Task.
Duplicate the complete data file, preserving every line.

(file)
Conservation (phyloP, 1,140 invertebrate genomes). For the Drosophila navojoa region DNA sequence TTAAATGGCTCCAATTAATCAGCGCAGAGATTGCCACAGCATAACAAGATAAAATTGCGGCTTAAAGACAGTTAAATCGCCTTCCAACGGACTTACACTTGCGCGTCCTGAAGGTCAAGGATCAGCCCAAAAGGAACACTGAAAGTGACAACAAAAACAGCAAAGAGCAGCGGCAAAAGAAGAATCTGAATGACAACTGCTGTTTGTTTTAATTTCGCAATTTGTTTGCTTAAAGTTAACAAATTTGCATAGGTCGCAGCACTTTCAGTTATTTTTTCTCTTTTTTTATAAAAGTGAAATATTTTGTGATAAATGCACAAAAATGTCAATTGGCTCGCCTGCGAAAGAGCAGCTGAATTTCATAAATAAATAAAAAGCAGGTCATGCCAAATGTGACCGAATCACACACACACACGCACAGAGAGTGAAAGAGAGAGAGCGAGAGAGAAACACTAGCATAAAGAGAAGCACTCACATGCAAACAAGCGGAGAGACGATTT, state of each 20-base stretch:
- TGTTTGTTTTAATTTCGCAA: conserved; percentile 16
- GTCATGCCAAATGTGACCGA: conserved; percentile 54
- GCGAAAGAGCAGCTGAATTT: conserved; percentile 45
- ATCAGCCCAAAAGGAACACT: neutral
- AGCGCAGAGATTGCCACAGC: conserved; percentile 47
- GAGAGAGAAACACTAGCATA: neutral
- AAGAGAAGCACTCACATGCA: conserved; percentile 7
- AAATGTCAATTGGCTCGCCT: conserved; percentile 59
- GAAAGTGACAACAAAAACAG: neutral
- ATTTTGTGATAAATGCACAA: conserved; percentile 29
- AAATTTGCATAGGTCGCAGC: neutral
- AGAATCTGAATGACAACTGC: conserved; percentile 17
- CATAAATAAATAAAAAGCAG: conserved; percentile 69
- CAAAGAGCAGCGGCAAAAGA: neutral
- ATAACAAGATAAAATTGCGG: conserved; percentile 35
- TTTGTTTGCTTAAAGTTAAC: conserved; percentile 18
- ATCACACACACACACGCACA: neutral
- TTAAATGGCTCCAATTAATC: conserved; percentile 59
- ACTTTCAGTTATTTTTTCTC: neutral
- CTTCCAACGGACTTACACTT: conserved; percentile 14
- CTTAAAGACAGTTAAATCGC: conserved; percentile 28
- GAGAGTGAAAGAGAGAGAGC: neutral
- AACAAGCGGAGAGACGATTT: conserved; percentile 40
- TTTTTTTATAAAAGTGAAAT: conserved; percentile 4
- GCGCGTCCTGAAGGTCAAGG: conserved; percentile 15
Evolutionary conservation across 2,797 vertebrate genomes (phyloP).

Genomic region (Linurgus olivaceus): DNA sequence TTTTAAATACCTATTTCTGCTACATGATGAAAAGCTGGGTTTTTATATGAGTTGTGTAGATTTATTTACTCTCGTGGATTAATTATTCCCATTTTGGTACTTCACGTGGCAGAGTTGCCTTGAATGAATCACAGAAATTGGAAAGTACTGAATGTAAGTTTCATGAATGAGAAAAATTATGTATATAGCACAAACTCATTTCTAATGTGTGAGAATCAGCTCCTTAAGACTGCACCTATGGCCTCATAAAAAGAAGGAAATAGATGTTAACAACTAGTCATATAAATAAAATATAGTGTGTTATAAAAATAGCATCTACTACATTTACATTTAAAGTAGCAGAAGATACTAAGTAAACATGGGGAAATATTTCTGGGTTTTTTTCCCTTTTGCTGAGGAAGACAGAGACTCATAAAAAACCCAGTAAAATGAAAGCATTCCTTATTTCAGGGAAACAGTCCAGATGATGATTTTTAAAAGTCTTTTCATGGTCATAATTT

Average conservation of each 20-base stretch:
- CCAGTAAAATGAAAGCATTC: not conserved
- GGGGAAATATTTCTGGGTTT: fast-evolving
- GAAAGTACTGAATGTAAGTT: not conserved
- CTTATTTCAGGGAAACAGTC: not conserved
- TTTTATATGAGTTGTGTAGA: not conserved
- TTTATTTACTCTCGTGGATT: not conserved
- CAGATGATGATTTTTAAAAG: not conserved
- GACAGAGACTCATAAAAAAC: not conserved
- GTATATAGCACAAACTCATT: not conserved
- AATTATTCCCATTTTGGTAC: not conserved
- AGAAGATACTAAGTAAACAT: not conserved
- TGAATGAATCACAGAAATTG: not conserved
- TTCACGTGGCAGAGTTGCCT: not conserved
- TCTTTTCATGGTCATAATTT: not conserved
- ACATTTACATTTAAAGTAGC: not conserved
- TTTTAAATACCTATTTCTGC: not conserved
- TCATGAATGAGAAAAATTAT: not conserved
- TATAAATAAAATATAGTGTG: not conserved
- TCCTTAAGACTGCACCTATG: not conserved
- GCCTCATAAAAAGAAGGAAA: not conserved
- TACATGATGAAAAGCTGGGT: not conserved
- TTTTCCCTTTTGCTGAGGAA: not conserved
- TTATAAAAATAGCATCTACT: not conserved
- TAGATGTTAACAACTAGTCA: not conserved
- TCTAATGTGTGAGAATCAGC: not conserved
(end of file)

Conservation (phyloP, 1,140 invertebrate genomes). For the Drosophila navojoa region DNA sequence TTAAATGGCTCCAATTAATCAGCGCAGAGATTGCCACAGCATAACAAGATAAAATTGCGGCTTAAAGACAGTTAAATCGCCTTCCAACGGACTTACACTTGCGCGTCCTGAAGGTCAAGGATCAGCCCAAAAGGAACACTGAAAGTGACAACAAAAACAGCAAAGAGCAGCGGCAAAAGAAGAATCTGAATGACAACTGCTGTTTGTTTTAATTTCGCAATTTGTTTGCTTAAAGTTAACAAATTTGCATAGGTCGCAGCACTTTCAGTTATTTTTTCTCTTTTTTTATAAAAGTGAAATATTTTGTGATAAATGCACAAAAATGTCAATTGGCTCGCCTGCGAAAGAGCAGCTGAATTTCATAAATAAATAAAAAGCAGGTCATGCCAAATGTGACCGAATCACACACACACACGCACAGAGAGTGAAAGAGAGAGAGCGAGAGAGAAACACTAGCATAAAGAGAAGCACTCACATGCAAACAAGCGGAGAGACGATTT, state of each 20-base stretch:
- TGTTTGTTTTAATTTCGCAA: conserved; percentile 16
- GTCATGCCAAATGTGACCGA: conserved; percentile 54
- GCGAAAGAGCAGCTGAATTT: conserved; percentile 45
- ATCAGCCCAAAAGGAACACT: neutral
- AGCGCAGAGATTGCCACAGC: conserved; percentile 47
- GAGAGAGAAACACTAGCATA: neutral
- AAGAGAAGCACTCACATGCA: conserved; percentile 7
- AAATGTCAATTGGCTCGCCT: conserved; percentile 59
- GAAAGTGACAACAAAAACAG: neutral
- ATTTTGTGATAAATGCACAA: conserved; percentile 29
- AAATTTGCATAGGTCGCAGC: neutral
- AGAATCTGAATGACAACTGC: conserved; percentile 17
- CATAAATAAATAAAAAGCAG: conserved; percentile 69
- CAAAGAGCAGCGGCAAAAGA: neutral
- ATAACAAGATAAAATTGCGG: conserved; percentile 35
- TTTGTTTGCTTAAAGTTAAC: conserved; percentile 18
- ATCACACACACACACGCACA: neutral
- TTAAATGGCTCCAATTAATC: conserved; percentile 59
- ACTTTCAGTTATTTTTTCTC: neutral
- CTTCCAACGGACTTACACTT: conserved; percentile 14
- CTTAAAGACAGTTAAATCGC: conserved; percentile 28
- GAGAGTGAAAGAGAGAGAGC: neutral
- AACAAGCGGAGAGACGATTT: conserved; percentile 40
- TTTTTTTATAAAAGTGAAAT: conserved; percentile 4
- GCGCGTCCTGAAGGTCAAGG: conserved; percentile 15
Evolutionary conservation across 2,797 vertebrate genomes (phyloP).

Genomic region (Linurgus olivaceus): DNA sequence TTTTAAATACCTATTTCTGCTACATGATGAAAAGCTGGGTTTTTATATGAGTTGTGTAGATTTATTTACTCTCGTGGATTAATTATTCCCATTTTGGTACTTCACGTGGCAGAGTTGCCTTGAATGAATCACAGAAATTGGAAAGTACTGAATGTAAGTTTCATGAATGAGAAAAATTATGTATATAGCACAAACTCATTTCTAATGTGTGAGAATCAGCTCCTTAAGACTGCACCTATGGCCTCATAAAAAGAAGGAAATAGATGTTAACAACTAGTCATATAAATAAAATATAGTGTGTTATAAAAATAGCATCTACTACATTTACATTTAAAGTAGCAGAAGATACTAAGTAAACATGGGGAAATATTTCTGGGTTTTTTTCCCTTTTGCTGAGGAAGACAGAGACTCATAAAAAACCCAGTAAAATGAAAGCATTCCTTATTTCAGGGAAACAGTCCAGATGATGATTTTTAAAAGTCTTTTCATGGTCATAATTT

Average conservation of each 20-base stretch:
- CCAGTAAAATGAAAGCATTC: not conserved
- GGGGAAATATTTCTGGGTTT: fast-evolving
- GAAAGTACTGAATGTAAGTT: not conserved
- CTTATTTCAGGGAAACAGTC: not conserved
- TTTTATATGAGTTGTGTAGA: not conserved
- TTTATTTACTCTCGTGGATT: not conserved
- CAGATGATGATTTTTAAAAG: not conserved
- GACAGAGACTCATAAAAAAC: not conserved
- GTATATAGCACAAACTCATT: not conserved
- AATTATTCCCATTTTGGTAC: not conserved
- AGAAGATACTAAGTAAACAT: not conserved
- TGAATGAATCACAGAAATTG: not conserved
- TTCACGTGGCAGAGTTGCCT: not conserved
- TCTTTTCATGGTCATAATTT: not conserved
- ACATTTACATTTAAAGTAGC: not conserved
- TTTTAAATACCTATTTCTGC: not conserved
- TCATGAATGAGAAAAATTAT: not conserved
- TATAAATAAAATATAGTGTG: not conserved
- TCCTTAAGACTGCACCTATG: not conserved
- GCCTCATAAAAAGAAGGAAA: not conserved
- TACATGATGAAAAGCTGGGT: not conserved
- TTTTCCCTTTTGCTGAGGAA: not conserved
- TTATAAAAATAGCATCTACT: not conserved
- TAGATGTTAACAACTAGTCA: not conserved
- TCTAATGTGTGAGAATCAGC: not conserved